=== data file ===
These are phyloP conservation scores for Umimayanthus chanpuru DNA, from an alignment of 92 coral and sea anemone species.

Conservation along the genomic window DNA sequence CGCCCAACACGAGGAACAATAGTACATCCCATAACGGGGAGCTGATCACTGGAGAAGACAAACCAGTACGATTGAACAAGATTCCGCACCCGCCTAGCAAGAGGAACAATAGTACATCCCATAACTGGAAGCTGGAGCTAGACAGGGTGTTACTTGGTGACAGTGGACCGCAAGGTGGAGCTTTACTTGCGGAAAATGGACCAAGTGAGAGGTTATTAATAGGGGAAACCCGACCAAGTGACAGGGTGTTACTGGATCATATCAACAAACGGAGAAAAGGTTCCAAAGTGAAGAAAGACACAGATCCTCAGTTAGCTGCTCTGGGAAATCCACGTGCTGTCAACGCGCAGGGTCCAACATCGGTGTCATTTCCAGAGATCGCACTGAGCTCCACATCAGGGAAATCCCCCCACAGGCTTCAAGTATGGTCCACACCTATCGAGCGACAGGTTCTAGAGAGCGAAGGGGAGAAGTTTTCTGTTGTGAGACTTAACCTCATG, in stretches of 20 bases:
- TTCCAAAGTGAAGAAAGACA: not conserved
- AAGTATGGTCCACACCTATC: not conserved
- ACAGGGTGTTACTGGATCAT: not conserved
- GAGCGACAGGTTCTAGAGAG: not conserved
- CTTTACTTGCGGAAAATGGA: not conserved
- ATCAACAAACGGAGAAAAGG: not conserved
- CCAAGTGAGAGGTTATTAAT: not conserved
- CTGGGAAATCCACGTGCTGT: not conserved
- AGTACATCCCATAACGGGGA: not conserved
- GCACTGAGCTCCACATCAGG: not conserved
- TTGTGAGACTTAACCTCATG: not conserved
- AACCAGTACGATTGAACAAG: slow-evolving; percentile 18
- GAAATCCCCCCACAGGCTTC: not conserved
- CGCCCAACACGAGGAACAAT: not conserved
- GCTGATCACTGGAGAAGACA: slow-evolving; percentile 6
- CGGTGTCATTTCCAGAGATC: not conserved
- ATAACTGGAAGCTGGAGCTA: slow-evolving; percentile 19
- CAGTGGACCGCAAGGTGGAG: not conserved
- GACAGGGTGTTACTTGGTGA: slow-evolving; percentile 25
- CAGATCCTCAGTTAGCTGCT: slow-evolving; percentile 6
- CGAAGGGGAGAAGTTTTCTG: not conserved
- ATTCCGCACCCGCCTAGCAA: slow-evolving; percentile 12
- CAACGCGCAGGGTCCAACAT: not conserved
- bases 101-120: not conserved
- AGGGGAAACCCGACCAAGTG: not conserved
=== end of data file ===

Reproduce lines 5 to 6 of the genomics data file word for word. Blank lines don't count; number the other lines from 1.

- ACAGGGTGTTACTGGATCAT: not conserved
- GAGCGACAGGTTCTAGAGAG: not conserved